“Either a 20- to 30-minute walk outside (weather permitting) or a 20- to 30-minute walk on a treadmill has mood-boosting effects,” he says.

The goal of behavioral activation is to get you to do something — anything you may find pleasurable. Even if it feels difficult at first, you may experience the benefits once you get started.

Thought distancing

Thought distancing helps you step away from negative thoughts. Its technical name is cognitive defusion, and it‘s a technique used in acceptance and commitment therapy (ACT).

“This practice is akin to envisioning your thoughts as news headlines scrolling by on the screen of your mind,” explains McCallum. “They appear and then move off the screen.”

He points out that thought distancing can help you identify when thoughts are untrue and not helpful.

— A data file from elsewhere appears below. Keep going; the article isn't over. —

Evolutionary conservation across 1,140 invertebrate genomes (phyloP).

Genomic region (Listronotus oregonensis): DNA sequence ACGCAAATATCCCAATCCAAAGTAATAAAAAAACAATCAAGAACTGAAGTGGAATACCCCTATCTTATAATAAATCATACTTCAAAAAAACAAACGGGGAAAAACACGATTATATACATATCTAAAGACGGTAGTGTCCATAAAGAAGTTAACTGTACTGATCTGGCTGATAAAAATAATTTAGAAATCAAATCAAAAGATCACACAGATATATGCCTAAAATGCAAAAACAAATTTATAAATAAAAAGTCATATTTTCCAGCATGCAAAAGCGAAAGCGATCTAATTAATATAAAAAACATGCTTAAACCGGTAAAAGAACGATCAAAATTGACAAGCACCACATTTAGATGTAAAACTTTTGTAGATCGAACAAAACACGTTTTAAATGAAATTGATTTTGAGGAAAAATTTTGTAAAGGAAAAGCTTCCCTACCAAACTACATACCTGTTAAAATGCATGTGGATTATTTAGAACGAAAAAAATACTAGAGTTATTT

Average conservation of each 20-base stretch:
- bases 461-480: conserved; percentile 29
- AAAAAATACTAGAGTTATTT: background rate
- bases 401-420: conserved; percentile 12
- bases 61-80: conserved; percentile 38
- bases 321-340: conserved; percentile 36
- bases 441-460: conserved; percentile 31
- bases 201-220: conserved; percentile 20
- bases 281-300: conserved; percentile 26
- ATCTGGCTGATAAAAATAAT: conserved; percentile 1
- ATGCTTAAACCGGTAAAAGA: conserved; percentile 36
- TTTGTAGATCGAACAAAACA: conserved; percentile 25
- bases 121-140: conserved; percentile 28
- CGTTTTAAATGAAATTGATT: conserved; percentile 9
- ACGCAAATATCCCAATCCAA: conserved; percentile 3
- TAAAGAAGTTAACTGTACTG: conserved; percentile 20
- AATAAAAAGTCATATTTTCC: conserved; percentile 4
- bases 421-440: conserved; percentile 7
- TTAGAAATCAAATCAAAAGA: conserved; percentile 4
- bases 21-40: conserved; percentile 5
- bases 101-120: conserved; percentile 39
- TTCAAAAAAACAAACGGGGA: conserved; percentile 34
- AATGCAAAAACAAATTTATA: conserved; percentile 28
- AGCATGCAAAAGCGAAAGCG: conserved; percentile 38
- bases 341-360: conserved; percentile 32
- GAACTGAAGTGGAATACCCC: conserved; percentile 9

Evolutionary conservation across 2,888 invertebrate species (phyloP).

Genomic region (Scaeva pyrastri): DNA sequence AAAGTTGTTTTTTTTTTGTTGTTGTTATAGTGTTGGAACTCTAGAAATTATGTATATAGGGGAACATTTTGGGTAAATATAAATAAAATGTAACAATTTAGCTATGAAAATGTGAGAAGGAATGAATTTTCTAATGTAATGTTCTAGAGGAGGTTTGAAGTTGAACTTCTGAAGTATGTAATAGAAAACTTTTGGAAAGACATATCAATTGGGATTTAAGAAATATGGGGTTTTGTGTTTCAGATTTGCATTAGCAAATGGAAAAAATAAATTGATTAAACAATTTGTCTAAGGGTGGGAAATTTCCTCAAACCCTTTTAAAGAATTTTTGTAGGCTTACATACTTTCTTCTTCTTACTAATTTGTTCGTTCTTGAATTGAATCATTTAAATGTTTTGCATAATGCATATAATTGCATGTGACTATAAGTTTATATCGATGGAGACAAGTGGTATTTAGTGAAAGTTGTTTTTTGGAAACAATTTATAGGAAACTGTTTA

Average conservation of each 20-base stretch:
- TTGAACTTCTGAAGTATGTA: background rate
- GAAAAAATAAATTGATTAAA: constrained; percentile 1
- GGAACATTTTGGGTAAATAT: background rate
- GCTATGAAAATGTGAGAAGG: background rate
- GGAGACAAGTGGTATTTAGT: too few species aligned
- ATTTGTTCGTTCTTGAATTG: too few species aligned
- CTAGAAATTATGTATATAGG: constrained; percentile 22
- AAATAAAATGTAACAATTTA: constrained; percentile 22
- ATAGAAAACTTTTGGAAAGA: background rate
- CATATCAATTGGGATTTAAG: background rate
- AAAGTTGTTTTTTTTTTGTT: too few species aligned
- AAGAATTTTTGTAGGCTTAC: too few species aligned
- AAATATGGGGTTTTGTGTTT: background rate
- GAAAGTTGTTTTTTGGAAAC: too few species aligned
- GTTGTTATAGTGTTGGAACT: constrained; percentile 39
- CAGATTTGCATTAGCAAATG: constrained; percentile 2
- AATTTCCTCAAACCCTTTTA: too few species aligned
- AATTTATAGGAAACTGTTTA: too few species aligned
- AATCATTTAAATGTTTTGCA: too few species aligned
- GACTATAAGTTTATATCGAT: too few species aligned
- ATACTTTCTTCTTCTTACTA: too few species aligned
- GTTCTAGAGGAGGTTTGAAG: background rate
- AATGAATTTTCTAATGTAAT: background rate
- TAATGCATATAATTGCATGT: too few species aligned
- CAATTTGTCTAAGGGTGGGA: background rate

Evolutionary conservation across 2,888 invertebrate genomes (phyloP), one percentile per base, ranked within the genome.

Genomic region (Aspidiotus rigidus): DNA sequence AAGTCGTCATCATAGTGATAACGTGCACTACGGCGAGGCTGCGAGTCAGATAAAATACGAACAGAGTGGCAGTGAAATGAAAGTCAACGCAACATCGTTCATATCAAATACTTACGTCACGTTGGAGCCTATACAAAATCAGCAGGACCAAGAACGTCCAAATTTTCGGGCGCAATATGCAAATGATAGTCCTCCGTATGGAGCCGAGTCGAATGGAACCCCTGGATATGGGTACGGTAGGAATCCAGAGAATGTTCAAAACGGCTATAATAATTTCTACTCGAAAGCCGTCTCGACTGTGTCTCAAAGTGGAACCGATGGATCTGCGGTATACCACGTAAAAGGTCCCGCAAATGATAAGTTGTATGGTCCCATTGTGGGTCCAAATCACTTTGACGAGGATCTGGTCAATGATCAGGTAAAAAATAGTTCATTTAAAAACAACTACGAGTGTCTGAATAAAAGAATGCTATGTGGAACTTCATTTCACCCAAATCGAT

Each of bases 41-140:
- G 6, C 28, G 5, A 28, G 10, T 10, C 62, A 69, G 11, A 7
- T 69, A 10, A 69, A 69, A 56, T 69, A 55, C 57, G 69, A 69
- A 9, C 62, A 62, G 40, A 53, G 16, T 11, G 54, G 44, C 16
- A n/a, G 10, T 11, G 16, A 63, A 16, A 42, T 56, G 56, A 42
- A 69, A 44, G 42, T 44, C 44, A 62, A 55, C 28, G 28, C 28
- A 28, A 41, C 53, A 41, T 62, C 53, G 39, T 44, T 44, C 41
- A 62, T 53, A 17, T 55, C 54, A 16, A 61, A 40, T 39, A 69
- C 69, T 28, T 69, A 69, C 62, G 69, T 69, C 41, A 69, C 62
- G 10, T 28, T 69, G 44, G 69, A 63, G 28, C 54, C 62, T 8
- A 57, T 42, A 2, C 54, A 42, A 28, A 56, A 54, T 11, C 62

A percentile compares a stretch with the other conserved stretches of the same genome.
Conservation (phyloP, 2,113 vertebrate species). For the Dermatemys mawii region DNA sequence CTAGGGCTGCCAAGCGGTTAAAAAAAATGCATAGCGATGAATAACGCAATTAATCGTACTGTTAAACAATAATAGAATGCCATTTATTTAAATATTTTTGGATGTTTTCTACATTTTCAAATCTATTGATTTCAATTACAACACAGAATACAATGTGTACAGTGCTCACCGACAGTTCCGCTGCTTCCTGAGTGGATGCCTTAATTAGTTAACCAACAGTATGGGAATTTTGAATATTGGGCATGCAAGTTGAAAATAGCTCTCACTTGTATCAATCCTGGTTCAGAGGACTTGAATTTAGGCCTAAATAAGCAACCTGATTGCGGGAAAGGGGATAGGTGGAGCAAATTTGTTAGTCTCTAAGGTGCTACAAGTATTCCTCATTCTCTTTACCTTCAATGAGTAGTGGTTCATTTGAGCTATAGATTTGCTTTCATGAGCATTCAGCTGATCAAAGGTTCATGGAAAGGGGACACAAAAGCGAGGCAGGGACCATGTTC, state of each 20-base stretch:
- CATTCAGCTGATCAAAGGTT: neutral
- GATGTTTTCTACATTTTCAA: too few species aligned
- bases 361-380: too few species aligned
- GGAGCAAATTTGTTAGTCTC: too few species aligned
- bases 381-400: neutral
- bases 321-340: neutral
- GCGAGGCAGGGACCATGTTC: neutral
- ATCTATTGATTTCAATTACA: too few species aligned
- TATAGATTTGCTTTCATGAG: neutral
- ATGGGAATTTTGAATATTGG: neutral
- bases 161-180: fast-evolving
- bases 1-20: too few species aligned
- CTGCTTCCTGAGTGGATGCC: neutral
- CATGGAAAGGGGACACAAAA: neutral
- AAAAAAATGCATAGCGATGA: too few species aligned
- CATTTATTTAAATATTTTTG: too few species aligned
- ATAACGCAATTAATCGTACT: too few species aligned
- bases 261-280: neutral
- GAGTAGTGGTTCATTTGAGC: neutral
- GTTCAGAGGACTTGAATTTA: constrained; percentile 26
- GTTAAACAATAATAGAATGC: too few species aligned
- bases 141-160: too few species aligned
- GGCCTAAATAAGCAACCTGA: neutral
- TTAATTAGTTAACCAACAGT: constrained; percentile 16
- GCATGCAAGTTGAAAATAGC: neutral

One way to practice is through a third-person perspective.

McCallum offers an example, saying, “Let us say you notice this thought: ‘Things will never get better.’ Once you notice and capture the negative thought, then say to yourself, ‘I noticed that my mind had the thought that things will never get better.‘“

He explains this form of self-talk creates space and prevents you from relating to the thought. In time, these affirmations feel foreign to you, and it may become easier for you to change them into positive self-talk.

Cultivating relaxation methods

“When you are in control of your stress and depression levels, it can no longer have a debilitating effect on you,” says Holland-Kornegay.

She recommends a tai chi exercise known as “embracing the tiger.”

“All you need to do is open your arms wide, and put your hands together,” she indicates. “Draw them towards your core. Then, reverse your hands and push them out. Such an exercise can help you take in the good and take out the bad.”